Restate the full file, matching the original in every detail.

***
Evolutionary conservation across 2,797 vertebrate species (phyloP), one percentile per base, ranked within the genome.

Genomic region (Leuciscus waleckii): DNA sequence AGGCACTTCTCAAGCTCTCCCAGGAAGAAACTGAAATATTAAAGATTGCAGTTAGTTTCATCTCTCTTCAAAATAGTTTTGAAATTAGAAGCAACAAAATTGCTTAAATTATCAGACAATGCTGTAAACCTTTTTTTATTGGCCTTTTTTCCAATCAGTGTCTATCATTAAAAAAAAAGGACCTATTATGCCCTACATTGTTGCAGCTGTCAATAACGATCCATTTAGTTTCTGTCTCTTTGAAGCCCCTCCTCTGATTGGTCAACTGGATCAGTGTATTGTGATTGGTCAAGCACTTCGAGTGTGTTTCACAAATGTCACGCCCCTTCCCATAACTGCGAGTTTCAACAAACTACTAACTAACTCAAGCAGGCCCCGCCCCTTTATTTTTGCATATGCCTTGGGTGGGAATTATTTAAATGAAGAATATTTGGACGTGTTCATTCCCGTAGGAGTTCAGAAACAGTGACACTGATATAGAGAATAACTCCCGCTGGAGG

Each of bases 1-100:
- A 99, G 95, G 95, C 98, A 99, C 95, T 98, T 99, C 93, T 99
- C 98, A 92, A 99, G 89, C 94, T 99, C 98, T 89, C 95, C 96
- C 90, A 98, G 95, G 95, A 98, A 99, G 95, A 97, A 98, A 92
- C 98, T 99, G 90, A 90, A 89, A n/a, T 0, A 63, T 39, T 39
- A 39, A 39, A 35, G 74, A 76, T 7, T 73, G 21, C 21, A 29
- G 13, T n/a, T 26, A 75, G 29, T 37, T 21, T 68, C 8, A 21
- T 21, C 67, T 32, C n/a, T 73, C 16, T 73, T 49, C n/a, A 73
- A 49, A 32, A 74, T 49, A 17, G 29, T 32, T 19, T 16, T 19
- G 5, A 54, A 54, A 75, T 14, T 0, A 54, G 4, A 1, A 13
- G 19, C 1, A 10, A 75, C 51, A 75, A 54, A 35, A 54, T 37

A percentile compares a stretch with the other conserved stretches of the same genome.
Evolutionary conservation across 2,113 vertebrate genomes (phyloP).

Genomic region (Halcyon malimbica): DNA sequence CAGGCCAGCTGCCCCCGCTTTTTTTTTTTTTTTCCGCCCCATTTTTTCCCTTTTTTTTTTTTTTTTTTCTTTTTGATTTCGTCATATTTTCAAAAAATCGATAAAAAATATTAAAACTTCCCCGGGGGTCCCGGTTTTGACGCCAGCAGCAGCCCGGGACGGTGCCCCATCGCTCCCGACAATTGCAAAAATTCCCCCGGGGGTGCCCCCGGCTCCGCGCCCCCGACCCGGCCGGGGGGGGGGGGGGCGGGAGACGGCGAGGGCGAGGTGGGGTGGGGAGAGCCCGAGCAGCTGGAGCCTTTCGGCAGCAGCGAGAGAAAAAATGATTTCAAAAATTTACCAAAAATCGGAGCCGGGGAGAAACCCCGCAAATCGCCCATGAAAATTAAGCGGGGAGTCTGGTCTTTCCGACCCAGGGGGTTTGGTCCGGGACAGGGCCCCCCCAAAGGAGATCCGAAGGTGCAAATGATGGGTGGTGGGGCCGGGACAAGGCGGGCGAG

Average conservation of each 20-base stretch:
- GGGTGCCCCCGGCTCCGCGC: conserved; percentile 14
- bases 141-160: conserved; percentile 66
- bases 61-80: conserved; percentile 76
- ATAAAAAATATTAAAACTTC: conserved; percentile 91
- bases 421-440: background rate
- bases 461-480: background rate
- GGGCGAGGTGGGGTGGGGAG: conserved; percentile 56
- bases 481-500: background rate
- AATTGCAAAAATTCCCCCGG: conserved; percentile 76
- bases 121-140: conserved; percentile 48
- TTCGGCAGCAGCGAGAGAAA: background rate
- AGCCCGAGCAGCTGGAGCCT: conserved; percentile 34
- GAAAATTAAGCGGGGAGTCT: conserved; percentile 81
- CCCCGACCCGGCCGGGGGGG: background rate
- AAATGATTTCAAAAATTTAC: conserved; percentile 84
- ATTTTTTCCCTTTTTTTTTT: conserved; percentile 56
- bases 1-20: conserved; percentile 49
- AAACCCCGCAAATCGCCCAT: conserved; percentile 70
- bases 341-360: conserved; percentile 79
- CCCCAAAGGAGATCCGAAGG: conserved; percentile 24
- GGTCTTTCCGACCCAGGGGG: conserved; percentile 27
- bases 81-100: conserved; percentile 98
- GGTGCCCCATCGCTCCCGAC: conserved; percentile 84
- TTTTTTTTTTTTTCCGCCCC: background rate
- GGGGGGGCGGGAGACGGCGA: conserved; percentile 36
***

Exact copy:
Evolutionary conservation across 2,797 vertebrate species (phyloP), one percentile per base, ranked within the genome.

Genomic region (Leuciscus waleckii): DNA sequence AGGCACTTCTCAAGCTCTCCCAGGAAGAAACTGAAATATTAAAGATTGCAGTTAGTTTCATCTCTCTTCAAAATAGTTTTGAAATTAGAAGCAACAAAATTGCTTAAATTATCAGACAATGCTGTAAACCTTTTTTTATTGGCCTTTTTTCCAATCAGTGTCTATCATTAAAAAAAAAGGACCTATTATGCCCTACATTGTTGCAGCTGTCAATAACGATCCATTTAGTTTCTGTCTCTTTGAAGCCCCTCCTCTGATTGGTCAACTGGATCAGTGTATTGTGATTGGTCAAGCACTTCGAGTGTGTTTCACAAATGTCACGCCCCTTCCCATAACTGCGAGTTTCAACAAACTACTAACTAACTCAAGCAGGCCCCGCCCCTTTATTTTTGCATATGCCTTGGGTGGGAATTATTTAAATGAAGAATATTTGGACGTGTTCATTCCCGTAGGAGTTCAGAAACAGTGACACTGATATAGAGAATAACTCCCGCTGGAGG

Each of bases 1-100:
- A 99, G 95, G 95, C 98, A 99, C 95, T 98, T 99, C 93, T 99
- C 98, A 92, A 99, G 89, C 94, T 99, C 98, T 89, C 95, C 96
- C 90, A 98, G 95, G 95, A 98, A 99, G 95, A 97, A 98, A 92
- C 98, T 99, G 90, A 90, A 89, A n/a, T 0, A 63, T 39, T 39
- A 39, A 39, A 35, G 74, A 76, T 7, T 73, G 21, C 21, A 29
- G 13, T n/a, T 26, A 75, G 29, T 37, T 21, T 68, C 8, A 21
- T 21, C 67, T 32, C n/a, T 73, C 16, T 73, T 49, C n/a, A 73
- A 49, A 32, A 74, T 49, A 17, G 29, T 32, T 19, T 16, T 19
- G 5, A 54, A 54, A 75, T 14, T 0, A 54, G 4, A 1, A 13
- G 19, C 1, A 10, A 75, C 51, A 75, A 54, A 35, A 54, T 37

A percentile compares a stretch with the other conserved stretches of the same genome.
Evolutionary conservation across 2,113 vertebrate genomes (phyloP).

Genomic region (Halcyon malimbica): DNA sequence CAGGCCAGCTGCCCCCGCTTTTTTTTTTTTTTTCCGCCCCATTTTTTCCCTTTTTTTTTTTTTTTTTTCTTTTTGATTTCGTCATATTTTCAAAAAATCGATAAAAAATATTAAAACTTCCCCGGGGGTCCCGGTTTTGACGCCAGCAGCAGCCCGGGACGGTGCCCCATCGCTCCCGACAATTGCAAAAATTCCCCCGGGGGTGCCCCCGGCTCCGCGCCCCCGACCCGGCCGGGGGGGGGGGGGGCGGGAGACGGCGAGGGCGAGGTGGGGTGGGGAGAGCCCGAGCAGCTGGAGCCTTTCGGCAGCAGCGAGAGAAAAAATGATTTCAAAAATTTACCAAAAATCGGAGCCGGGGAGAAACCCCGCAAATCGCCCATGAAAATTAAGCGGGGAGTCTGGTCTTTCCGACCCAGGGGGTTTGGTCCGGGACAGGGCCCCCCCAAAGGAGATCCGAAGGTGCAAATGATGGGTGGTGGGGCCGGGACAAGGCGGGCGAG

Average conservation of each 20-base stretch:
- GGGTGCCCCCGGCTCCGCGC: conserved; percentile 14
- bases 141-160: conserved; percentile 66
- bases 61-80: conserved; percentile 76
- ATAAAAAATATTAAAACTTC: conserved; percentile 91
- bases 421-440: background rate
- bases 461-480: background rate
- GGGCGAGGTGGGGTGGGGAG: conserved; percentile 56
- bases 481-500: background rate
- AATTGCAAAAATTCCCCCGG: conserved; percentile 76
- bases 121-140: conserved; percentile 48
- TTCGGCAGCAGCGAGAGAAA: background rate
- AGCCCGAGCAGCTGGAGCCT: conserved; percentile 34
- GAAAATTAAGCGGGGAGTCT: conserved; percentile 81
- CCCCGACCCGGCCGGGGGGG: background rate
- AAATGATTTCAAAAATTTAC: conserved; percentile 84
- ATTTTTTCCCTTTTTTTTTT: conserved; percentile 56
- bases 1-20: conserved; percentile 49
- AAACCCCGCAAATCGCCCAT: conserved; percentile 70
- bases 341-360: conserved; percentile 79
- CCCCAAAGGAGATCCGAAGG: conserved; percentile 24
- GGTCTTTCCGACCCAGGGGG: conserved; percentile 27
- bases 81-100: conserved; percentile 98
- GGTGCCCCATCGCTCCCGAC: conserved; percentile 84
- TTTTTTTTTTTTTCCGCCCC: background rate
- GGGGGGGCGGGAGACGGCGA: conserved; percentile 36